Current status of human hepatocyte transplantation and its potential for Wilson's disease

Ann N Y Acad Sci. 2014 May;1315:50-5. doi: 10.1111/nyas.12386. Epub 2014 Mar 7.


Wilson's disease (WD) is a genetic disorder of liver copper excretion leading to its accumulation in various vital organs like the liver, brain, and kidneys. Drugs such as penicillamine, trientine, and zinc salts are the mainstay of treatment, with good outcomes; but nonresponders or a lack of compliance to the drug treatment can result in disease progression and acute liver failure (ALF). Current treatment for WD with ALF is an emergency liver transplantation and lifelong immunosuppression. Human hepatocyte transplantation (HTx) is increasingly used as treatment for liver-based metabolic defects. HTx may benefit WD patients with ALF, either as transient support until chelation treatment shows its effect or as a definitive cure through liver repopulation by healthy donor cells, as shown in animal models of WD. Although clinical trials of HTx have already proven safety and efficacy in different ALF etiologies, it remains to be demonstrated similarly in cases of WD.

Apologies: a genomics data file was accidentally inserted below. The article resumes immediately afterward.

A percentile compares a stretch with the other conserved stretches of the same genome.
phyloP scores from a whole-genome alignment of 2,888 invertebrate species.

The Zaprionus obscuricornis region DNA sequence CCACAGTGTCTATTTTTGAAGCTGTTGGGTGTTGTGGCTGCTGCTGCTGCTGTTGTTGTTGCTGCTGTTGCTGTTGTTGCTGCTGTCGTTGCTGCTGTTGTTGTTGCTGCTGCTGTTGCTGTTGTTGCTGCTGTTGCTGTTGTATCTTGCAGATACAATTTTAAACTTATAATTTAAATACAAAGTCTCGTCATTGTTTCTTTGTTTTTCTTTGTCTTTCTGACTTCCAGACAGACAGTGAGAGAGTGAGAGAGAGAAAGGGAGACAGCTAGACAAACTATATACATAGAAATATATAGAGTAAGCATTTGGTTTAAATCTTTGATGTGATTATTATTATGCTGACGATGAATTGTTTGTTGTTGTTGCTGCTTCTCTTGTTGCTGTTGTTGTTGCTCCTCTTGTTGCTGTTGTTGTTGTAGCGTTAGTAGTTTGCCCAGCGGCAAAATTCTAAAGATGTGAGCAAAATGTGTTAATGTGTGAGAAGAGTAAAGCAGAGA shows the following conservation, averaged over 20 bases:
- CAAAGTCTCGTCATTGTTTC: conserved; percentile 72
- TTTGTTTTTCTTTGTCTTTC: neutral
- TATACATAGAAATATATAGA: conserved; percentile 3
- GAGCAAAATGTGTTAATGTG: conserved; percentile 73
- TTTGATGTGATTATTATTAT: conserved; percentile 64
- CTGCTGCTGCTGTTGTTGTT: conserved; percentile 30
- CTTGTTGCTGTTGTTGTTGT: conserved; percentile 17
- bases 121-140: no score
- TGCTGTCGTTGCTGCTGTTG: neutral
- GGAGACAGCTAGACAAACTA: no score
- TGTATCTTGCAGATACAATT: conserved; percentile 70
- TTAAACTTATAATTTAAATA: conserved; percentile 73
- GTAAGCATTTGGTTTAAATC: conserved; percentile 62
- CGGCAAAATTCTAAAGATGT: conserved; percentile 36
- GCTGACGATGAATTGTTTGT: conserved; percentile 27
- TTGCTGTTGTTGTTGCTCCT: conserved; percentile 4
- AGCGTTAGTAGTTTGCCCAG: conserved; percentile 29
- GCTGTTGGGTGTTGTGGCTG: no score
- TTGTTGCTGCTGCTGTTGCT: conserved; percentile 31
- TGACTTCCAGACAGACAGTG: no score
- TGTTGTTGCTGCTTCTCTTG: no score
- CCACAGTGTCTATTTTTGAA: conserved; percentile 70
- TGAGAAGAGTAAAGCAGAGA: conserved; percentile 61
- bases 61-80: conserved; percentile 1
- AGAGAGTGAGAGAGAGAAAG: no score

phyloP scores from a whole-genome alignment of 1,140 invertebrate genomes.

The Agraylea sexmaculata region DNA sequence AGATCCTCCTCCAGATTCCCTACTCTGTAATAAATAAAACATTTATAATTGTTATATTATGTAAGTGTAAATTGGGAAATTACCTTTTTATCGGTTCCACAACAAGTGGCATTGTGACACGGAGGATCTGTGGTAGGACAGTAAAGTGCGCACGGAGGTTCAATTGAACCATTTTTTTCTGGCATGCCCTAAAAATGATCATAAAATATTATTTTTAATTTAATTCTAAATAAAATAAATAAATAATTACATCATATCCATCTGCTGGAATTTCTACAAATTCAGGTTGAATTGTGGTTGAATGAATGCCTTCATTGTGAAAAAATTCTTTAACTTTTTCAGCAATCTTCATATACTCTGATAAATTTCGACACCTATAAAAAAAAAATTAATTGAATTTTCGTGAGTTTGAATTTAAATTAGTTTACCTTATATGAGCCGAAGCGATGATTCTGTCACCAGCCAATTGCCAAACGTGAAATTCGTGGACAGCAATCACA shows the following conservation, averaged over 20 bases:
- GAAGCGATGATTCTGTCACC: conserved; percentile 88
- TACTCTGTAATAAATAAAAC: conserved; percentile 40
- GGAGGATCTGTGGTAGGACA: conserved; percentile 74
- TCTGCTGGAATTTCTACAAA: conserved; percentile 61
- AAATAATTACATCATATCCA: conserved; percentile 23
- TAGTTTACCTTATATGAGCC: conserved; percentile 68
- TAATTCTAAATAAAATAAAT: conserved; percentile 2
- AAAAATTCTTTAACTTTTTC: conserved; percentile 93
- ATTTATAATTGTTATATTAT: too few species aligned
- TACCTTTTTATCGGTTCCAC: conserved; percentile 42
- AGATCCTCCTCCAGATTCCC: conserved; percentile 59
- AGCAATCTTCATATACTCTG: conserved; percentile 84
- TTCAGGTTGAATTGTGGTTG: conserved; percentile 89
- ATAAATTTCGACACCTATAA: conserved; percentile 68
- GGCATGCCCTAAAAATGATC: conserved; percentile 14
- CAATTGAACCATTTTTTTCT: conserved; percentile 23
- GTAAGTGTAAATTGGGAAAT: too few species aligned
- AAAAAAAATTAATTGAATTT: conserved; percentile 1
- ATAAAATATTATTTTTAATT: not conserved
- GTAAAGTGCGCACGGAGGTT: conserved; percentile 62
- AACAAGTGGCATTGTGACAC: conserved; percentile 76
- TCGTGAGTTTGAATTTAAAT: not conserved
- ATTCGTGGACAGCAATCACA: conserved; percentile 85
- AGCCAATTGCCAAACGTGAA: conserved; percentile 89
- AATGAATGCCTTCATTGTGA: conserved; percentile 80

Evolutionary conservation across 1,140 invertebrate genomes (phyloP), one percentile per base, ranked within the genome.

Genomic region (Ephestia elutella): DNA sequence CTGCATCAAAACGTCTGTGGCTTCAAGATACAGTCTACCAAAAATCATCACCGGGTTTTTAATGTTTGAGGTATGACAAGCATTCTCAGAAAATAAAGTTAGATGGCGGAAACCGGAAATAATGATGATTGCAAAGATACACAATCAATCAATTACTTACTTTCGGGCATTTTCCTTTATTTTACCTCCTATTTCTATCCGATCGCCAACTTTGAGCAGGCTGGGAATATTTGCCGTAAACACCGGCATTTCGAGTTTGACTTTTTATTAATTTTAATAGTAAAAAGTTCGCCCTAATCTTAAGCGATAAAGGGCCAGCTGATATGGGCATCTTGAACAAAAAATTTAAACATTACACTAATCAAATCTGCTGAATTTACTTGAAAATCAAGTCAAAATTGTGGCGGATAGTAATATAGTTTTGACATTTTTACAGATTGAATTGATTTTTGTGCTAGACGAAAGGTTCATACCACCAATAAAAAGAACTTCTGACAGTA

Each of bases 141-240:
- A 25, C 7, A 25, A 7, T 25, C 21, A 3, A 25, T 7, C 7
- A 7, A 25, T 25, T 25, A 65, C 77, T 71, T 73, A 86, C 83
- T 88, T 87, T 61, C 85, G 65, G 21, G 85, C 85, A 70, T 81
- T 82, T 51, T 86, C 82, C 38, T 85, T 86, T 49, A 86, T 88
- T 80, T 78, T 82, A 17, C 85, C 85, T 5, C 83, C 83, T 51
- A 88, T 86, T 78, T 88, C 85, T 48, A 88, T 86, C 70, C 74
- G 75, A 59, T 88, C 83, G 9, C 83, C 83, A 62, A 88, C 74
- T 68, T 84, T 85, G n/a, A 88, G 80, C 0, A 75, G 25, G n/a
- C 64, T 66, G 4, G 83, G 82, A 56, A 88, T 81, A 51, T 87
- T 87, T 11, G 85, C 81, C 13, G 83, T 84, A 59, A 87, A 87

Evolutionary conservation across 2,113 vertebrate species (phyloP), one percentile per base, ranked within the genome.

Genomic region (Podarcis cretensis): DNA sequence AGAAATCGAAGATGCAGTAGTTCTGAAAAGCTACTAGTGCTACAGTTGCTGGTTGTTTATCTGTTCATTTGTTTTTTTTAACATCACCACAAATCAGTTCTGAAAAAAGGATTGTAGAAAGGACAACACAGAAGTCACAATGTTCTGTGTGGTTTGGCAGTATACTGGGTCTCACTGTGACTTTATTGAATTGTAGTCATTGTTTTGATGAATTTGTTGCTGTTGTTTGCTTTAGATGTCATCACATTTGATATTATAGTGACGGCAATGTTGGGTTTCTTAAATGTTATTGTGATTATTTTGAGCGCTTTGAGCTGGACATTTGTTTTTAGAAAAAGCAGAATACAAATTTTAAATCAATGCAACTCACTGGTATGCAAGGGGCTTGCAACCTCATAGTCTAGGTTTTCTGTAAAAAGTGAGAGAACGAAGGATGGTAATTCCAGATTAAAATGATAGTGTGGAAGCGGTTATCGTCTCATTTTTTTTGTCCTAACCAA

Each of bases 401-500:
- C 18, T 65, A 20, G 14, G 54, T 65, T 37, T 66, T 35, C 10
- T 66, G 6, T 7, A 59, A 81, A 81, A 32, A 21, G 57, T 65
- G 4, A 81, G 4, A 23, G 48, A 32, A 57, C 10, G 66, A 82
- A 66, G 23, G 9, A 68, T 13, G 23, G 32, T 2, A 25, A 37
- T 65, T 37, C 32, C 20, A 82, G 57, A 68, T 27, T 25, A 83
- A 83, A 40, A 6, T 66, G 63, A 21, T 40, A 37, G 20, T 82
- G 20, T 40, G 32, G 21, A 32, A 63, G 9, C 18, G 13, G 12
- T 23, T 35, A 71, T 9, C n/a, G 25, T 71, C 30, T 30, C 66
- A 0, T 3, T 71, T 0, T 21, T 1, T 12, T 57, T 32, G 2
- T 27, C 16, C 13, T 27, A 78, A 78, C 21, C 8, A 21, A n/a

Keywords: Wilson's disease; acute liver failure; hepatocyte; transplantation.

Publication types

  • Research Support, Non-U.S. Gov't
  • Review

MeSH terms

  • Animals
  • Cell Separation / methods
  • Cell Survival
  • Hepatocytes / cytology
  • Hepatocytes / physiology
  • Hepatocytes / transplantation*
  • Hepatolenticular Degeneration / complications
  • Hepatolenticular Degeneration / pathology
  • Hepatolenticular Degeneration / therapy*
  • Humans
  • Immunosuppression Therapy
  • Liver Failure, Acute / etiology
  • Liver Failure, Acute / pathology
  • Liver Failure, Acute / therapy